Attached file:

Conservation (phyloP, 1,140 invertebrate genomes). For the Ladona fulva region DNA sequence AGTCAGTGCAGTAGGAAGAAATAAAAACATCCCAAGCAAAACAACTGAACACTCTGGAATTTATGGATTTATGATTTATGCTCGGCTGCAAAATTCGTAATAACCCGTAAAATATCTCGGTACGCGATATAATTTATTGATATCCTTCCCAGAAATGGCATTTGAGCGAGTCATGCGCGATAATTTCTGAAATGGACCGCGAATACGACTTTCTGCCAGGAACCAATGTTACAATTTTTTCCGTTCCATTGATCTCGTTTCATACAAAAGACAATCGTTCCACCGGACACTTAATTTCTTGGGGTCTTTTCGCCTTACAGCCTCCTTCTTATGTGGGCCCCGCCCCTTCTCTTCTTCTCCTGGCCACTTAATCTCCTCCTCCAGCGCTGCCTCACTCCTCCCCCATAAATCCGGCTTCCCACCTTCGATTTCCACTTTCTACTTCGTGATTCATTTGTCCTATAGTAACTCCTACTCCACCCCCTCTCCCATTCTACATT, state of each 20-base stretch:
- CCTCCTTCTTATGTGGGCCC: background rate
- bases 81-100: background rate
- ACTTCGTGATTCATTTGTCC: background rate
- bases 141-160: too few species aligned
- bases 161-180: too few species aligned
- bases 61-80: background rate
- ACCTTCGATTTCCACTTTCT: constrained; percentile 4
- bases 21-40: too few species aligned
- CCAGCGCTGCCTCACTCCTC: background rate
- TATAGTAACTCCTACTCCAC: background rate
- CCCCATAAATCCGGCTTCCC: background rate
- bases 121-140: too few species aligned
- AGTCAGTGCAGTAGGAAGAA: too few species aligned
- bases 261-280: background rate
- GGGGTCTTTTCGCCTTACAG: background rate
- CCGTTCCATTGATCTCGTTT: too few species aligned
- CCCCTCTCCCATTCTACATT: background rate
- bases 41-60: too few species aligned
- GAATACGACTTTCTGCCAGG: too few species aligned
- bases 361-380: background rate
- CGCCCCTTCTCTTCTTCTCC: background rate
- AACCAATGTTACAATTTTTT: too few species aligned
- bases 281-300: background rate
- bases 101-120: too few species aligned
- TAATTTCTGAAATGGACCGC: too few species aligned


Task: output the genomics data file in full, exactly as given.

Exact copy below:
Conservation (phyloP, 1,140 invertebrate genomes). For the Ladona fulva region DNA sequence AGTCAGTGCAGTAGGAAGAAATAAAAACATCCCAAGCAAAACAACTGAACACTCTGGAATTTATGGATTTATGATTTATGCTCGGCTGCAAAATTCGTAATAACCCGTAAAATATCTCGGTACGCGATATAATTTATTGATATCCTTCCCAGAAATGGCATTTGAGCGAGTCATGCGCGATAATTTCTGAAATGGACCGCGAATACGACTTTCTGCCAGGAACCAATGTTACAATTTTTTCCGTTCCATTGATCTCGTTTCATACAAAAGACAATCGTTCCACCGGACACTTAATTTCTTGGGGTCTTTTCGCCTTACAGCCTCCTTCTTATGTGGGCCCCGCCCCTTCTCTTCTTCTCCTGGCCACTTAATCTCCTCCTCCAGCGCTGCCTCACTCCTCCCCCATAAATCCGGCTTCCCACCTTCGATTTCCACTTTCTACTTCGTGATTCATTTGTCCTATAGTAACTCCTACTCCACCCCCTCTCCCATTCTACATT, state of each 20-base stretch:
- CCTCCTTCTTATGTGGGCCC: background rate
- bases 81-100: background rate
- ACTTCGTGATTCATTTGTCC: background rate
- bases 141-160: too few species aligned
- bases 161-180: too few species aligned
- bases 61-80: background rate
- ACCTTCGATTTCCACTTTCT: constrained; percentile 4
- bases 21-40: too few species aligned
- CCAGCGCTGCCTCACTCCTC: background rate
- TATAGTAACTCCTACTCCAC: background rate
- CCCCATAAATCCGGCTTCCC: background rate
- bases 121-140: too few species aligned
- AGTCAGTGCAGTAGGAAGAA: too few species aligned
- bases 261-280: background rate
- GGGGTCTTTTCGCCTTACAG: background rate
- CCGTTCCATTGATCTCGTTT: too few species aligned
- CCCCTCTCCCATTCTACATT: background rate
- bases 41-60: too few species aligned
- GAATACGACTTTCTGCCAGG: too few species aligned
- bases 361-380: background rate
- CGCCCCTTCTCTTCTTCTCC: background rate
- AACCAATGTTACAATTTTTT: too few species aligned
- bases 281-300: background rate
- bases 101-120: too few species aligned
- TAATTTCTGAAATGGACCGC: too few species aligned